Is Jay Z’s Tidal music service in Apple’s crosshairs? Will it make waves later on or will Apple turn it into just another wave in the ocean? According to music industry insiders Apple wants Tidal’s waves to weaken before it comes ashore and take a bite out of iTunes like Spotify. Apple does have something to gain from the failure of Jay Z’s music service. The tech giant has iTunes and Beats. But considering how small Tidal’s operation currently is compared to Apple, does iTunes really care to nip his bud or are the music insiders just being paranoid?
Their paranoia is apparently based on several factors. First is the Tidal App’s removal from Apple Store’s top 700 apps. It’s not easy to find in app listings under music unless you specifically search for it. But that could also easily mean that in Apple world, it’s not really that popular. But then again, any updates are immediately reflected in Google Play but not at the Apple Store.
The second sign is that Apple is putting some pressure on artists that signed up on Tidal; that iTunes will not be promoting these artists on iTunes’ featured listings which could really affect sales on the artist’s end. Apple doesn’t seem to mind in the short term. But it will only happen to Tidal artists if they submit exclusive tracks to the music service. Further proof of such a beatdown was when Rihanna released ‘American Oxygen’ on Tidal. ITunes allegedly scrambled the artist’s songs and were unavailable at times. Apple of course denies the allegations but with regards to removal from feature listings, it’s apparently within Apple’s operating procedure not to actively promote artists who are active in other music services. Tidal could do the same thing if the artist becomes more into iTunes.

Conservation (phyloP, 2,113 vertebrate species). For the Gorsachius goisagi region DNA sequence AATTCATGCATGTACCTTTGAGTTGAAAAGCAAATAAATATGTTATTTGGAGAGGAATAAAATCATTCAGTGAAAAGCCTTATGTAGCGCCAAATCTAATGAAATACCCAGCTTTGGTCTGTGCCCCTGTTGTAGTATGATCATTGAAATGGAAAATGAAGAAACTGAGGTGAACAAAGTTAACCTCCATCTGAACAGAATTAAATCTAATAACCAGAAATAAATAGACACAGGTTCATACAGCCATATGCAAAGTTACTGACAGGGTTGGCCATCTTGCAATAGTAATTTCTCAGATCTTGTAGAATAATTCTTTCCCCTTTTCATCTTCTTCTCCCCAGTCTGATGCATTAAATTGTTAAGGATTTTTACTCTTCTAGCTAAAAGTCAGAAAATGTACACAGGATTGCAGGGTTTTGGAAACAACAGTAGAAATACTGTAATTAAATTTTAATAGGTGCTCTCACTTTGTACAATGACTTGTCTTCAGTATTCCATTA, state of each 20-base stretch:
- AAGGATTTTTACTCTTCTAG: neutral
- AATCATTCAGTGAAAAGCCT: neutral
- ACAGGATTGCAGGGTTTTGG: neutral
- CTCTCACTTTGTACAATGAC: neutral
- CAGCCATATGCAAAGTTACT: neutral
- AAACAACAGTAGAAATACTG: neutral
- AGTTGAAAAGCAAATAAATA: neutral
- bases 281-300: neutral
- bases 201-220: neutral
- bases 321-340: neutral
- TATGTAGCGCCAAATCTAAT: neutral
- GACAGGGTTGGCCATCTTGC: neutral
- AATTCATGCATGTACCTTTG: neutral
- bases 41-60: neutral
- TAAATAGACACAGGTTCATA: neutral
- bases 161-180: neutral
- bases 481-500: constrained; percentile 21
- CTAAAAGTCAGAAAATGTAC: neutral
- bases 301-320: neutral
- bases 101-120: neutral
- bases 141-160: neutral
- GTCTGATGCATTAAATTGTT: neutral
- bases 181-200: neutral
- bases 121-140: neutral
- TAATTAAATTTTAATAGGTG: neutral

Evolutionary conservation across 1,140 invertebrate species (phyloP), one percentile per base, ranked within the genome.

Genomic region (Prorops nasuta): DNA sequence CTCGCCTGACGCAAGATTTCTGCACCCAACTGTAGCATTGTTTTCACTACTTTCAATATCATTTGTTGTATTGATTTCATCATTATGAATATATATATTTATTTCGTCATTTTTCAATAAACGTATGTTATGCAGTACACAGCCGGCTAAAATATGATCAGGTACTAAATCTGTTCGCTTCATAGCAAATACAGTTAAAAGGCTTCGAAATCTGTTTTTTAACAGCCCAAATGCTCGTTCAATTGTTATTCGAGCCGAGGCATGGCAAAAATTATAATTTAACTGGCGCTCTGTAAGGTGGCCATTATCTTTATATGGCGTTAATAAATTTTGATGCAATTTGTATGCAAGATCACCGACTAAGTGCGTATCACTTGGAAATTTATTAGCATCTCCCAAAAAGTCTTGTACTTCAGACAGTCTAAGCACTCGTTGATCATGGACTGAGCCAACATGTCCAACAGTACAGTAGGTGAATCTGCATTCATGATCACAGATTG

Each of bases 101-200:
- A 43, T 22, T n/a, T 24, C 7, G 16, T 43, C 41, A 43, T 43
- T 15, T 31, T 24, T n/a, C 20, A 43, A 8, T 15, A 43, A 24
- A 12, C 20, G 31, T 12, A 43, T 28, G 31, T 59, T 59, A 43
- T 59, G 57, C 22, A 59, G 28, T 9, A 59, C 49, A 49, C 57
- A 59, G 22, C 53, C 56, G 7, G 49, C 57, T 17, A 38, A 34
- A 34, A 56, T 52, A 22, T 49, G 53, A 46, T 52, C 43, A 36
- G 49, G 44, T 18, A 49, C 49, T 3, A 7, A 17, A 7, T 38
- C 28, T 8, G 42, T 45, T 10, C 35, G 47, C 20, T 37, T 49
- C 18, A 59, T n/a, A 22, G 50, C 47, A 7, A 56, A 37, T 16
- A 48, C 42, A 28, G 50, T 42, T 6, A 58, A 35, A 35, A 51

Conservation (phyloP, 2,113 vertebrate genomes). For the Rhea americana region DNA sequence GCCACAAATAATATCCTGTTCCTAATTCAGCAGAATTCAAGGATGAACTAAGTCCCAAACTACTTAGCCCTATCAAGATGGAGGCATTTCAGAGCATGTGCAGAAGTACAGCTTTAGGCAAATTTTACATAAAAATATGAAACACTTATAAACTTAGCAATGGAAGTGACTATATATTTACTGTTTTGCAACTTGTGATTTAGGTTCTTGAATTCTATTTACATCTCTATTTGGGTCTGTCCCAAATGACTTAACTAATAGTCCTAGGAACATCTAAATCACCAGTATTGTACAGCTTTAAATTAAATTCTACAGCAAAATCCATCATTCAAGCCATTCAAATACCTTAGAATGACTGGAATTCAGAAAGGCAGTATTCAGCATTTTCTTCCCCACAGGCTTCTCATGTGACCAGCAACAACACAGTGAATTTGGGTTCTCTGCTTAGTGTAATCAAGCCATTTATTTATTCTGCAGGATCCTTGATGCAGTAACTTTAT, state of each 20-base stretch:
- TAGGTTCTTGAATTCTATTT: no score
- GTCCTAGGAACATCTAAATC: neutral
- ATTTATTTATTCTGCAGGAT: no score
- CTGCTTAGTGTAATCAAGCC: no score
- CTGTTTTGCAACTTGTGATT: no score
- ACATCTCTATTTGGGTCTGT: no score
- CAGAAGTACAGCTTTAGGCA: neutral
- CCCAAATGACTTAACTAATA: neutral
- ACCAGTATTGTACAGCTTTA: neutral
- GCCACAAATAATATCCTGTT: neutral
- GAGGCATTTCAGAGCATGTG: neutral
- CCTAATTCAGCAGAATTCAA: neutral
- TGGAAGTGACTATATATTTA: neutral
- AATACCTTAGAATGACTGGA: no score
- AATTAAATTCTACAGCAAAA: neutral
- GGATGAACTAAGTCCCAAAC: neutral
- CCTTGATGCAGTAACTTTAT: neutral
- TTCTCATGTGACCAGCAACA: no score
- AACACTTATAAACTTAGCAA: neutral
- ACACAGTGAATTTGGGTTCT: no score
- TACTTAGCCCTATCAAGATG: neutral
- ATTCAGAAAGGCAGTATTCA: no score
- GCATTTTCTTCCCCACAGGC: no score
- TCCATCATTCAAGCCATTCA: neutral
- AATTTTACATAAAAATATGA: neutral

Music distribution is a pretty cutthroat industry especially when it tries to compete for every spare dime due to rampant piracy. With iTunes and Apple’s acquisition of Beats, Apple could easily soften up its competition through partial denial of its services such as Apple Store downloads of competing music services and music downloads of artists who don’t play nice. When the competition is soft enough, then it’s time to dice. Such is a very hard allegation considering that doing so could land Apple in antitrust hearings.
Perhaps Tidal isn’t really as hot as it’s supposed to be and that it could be laying blame on Cupertino’s doorstep. Apple seems to be giving them enough reason to do so. But its founder Jay Z says that Tidal is doing as well as it should for a still fledgling music service. Spotify didn’t exactly get to where it’s at in one day. Tidal currently has over 770,000 subscribers since it started. The figure is very modest compared to Spotify’s 15 million but given the company’s age, it’s a fair number. Whether or not that number will increase would be up to the company, its artist stable and its offerings. Music has been a cutthroat industry even before online streaming. Success is still more about the talent and marketing and not about whether or not the competition is up to something.